In April, DCPS board member Charlotte Joyce filed a resolution that would, among other things, strike certain phrases from the guide that deal with parental communication.
Joyce’s resolution specifically identified the phrase, “it is never appropriate to divulge the sexual orientation of a student to a parent,” as a guideline that violates the “parental rights” law, which expressly states that parents are to be notified “if there is a change in the student’s services or monitoring related to the student’s mental, emotional, or physical health or well-being and the school’s ability to provide a safe and supportive learning environment for the student.”
However, Joyce’s resolution did not include the full sentence which reads: “With the very limited exception involving the imminent fear of physical harm, it is never appropriate to divulge the sexual orientation of a student to a parent.”
The main messaging from the DeSantis Administration has been that the law is meant to allow parents to have full control over any conversations about gender identity and sexual orientation with their children, claiming it’s a means of protecting children from “indoctrination.”
“We will make sure that parents can send their kids to school to get an education, not an indoctrination,” DeSantis said before he signed the measure on March 28.
Meanwhile, the DCPS Support Guide acknowledges that some LGBTQ young people are prone to suffering rejection and/or abuse at home.
“Unfortunately, LGBTQ+ youth may experience parental rejection and/or abuse because of their sexual orientation or gender identity,” the guide said. “The degree to which teachers and administrators need to be sensitive about this issue, cannot be overstated. In short, it is a compliment when a student trusts you enough to come out to you. It is up to you to prove yourself worthy of that trust.”
The guide clearly emphasizes the importance of protecting children from bullying, harassment, and discrimination based on their gender identity or sexual orientation, even if the source of those tribulations is in their own home.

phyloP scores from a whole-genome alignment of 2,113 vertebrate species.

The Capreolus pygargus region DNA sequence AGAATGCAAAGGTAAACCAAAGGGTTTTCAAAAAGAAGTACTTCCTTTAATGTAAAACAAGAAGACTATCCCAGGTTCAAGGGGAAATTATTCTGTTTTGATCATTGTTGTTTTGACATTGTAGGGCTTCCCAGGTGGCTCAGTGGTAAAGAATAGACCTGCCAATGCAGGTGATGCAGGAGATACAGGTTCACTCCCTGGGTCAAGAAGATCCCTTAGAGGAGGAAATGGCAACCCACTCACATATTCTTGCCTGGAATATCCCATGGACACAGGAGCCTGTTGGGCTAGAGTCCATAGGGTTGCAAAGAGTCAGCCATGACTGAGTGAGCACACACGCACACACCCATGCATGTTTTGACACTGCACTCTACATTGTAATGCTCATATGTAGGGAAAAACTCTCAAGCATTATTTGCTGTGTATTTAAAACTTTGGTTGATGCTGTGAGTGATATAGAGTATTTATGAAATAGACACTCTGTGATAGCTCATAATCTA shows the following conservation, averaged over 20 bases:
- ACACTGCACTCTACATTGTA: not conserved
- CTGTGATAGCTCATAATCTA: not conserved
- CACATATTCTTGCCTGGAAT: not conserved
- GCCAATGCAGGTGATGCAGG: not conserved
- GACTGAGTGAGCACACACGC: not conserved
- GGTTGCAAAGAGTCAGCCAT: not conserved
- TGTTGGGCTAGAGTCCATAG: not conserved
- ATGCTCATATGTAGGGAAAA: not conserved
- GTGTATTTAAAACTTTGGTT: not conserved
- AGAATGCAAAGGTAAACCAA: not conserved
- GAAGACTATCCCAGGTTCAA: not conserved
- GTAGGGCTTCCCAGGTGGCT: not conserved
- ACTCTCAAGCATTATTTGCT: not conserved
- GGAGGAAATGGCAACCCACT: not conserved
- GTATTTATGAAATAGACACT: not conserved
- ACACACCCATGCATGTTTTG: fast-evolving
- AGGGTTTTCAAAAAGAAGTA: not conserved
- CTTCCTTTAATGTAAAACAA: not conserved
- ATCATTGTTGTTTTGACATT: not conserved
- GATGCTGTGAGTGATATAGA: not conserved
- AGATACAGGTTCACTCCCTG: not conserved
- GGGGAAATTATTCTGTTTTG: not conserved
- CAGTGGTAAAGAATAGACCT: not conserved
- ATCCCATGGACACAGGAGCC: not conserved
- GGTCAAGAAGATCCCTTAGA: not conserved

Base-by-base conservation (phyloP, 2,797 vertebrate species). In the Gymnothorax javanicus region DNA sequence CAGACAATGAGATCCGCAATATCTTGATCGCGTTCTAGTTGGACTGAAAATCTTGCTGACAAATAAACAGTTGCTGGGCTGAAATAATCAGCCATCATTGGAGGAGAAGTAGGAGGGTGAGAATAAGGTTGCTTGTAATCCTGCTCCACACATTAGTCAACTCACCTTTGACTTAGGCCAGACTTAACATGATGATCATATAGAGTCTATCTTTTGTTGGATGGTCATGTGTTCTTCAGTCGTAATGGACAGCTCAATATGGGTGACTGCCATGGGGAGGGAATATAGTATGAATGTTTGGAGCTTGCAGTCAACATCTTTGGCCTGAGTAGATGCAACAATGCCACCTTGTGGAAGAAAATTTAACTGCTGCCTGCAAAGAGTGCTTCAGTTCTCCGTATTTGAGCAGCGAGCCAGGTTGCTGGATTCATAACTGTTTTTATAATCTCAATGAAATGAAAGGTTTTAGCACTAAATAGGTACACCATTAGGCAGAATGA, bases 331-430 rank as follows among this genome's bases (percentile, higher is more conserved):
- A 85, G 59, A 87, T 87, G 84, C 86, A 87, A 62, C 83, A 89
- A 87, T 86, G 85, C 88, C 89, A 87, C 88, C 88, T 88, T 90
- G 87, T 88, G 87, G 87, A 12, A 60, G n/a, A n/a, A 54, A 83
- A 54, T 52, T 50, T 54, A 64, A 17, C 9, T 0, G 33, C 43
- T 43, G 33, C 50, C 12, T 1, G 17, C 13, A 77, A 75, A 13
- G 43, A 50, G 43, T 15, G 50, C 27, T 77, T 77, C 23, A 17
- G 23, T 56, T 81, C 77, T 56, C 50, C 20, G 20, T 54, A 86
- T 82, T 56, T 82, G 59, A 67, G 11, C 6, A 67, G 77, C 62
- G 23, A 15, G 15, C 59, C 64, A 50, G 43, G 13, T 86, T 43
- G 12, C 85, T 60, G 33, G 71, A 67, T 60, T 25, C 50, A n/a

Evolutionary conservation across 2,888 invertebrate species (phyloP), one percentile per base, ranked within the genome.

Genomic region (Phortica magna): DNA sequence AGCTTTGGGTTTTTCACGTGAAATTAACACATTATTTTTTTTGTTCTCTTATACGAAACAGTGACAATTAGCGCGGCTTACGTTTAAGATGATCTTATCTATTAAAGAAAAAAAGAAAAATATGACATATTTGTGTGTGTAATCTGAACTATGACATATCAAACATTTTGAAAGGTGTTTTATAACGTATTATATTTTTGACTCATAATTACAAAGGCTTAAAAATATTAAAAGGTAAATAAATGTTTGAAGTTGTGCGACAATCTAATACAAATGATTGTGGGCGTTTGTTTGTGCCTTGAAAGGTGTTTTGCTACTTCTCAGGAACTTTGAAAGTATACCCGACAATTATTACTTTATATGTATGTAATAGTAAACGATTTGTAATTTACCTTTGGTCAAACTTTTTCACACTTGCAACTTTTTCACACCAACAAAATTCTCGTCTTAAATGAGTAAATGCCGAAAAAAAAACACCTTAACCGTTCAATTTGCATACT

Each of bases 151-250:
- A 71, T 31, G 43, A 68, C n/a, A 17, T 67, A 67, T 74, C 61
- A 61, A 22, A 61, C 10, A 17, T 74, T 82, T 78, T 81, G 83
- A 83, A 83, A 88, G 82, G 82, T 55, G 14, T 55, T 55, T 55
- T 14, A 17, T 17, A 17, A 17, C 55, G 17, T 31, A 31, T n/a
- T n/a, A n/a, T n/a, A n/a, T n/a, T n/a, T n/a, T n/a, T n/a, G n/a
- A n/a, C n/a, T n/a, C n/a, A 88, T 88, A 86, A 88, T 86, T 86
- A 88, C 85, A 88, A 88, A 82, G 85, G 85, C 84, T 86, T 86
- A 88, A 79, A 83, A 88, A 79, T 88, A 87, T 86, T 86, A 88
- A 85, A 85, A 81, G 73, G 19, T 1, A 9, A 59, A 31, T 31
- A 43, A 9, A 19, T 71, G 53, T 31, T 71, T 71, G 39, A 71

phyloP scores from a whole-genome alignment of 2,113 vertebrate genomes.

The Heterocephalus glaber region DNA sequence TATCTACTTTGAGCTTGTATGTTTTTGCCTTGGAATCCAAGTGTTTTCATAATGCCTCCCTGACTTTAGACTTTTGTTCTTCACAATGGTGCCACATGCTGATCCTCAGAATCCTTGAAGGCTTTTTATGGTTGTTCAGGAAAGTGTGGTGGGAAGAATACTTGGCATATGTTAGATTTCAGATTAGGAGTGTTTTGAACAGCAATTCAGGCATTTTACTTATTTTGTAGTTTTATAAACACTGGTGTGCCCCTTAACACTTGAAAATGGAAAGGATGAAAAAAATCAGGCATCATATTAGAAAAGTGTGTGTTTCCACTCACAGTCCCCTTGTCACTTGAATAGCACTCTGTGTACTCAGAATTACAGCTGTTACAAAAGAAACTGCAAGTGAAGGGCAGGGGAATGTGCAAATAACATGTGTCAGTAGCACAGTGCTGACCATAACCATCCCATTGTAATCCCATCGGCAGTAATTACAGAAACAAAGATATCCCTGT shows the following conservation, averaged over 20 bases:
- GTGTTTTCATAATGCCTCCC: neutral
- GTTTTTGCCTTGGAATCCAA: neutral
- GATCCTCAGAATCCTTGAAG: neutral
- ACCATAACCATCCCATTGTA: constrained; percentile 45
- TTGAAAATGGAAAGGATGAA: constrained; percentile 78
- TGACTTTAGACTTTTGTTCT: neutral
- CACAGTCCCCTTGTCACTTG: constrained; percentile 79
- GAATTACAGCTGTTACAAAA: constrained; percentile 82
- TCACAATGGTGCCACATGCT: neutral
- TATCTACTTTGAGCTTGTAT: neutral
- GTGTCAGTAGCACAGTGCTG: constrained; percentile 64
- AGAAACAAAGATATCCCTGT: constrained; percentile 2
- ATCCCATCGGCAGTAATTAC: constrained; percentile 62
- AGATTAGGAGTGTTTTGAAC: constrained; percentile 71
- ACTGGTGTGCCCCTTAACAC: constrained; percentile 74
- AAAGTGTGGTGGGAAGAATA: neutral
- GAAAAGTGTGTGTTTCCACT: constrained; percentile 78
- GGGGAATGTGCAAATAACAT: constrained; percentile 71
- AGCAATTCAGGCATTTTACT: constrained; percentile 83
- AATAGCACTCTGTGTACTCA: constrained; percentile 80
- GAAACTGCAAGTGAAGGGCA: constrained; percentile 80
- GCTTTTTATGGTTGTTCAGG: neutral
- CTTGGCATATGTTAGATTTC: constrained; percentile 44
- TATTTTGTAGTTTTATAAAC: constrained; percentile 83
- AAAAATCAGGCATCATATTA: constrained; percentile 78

Conservative lawmakers, pundits and anti-LGBTQ activists have argued that LGBTQ rights advocation is a form of “grooming” or “sexualization” of minors, -- although these arguments disregard the difference between a person’s sexual orientation and their sexual activity.
The support guide includes a one-page list of “action steps” which provides key definitions, resources and a list of the main action steps DCPS employees are to follow. one of the steps is labeled “identity” and says: “All LGBTQ+ students have the right to decide when and to whom their gender identity and sexual orientation is shared, including to a student’s family.”
The document clearly indicates that the working philosophy of Duval County Public Schools is that each individual, including a student, should be protected from harm and that their right to individuality and control over their own identity are among the most important to preserve.
News4JAX requested a copy of the updated draft of the LGBTQ Support Guide from DCPS and this article will be updated when that document is obtained. A district spokesperson did not have any information on a timeline for when the new draft of the guide would be presented for the board’s approval.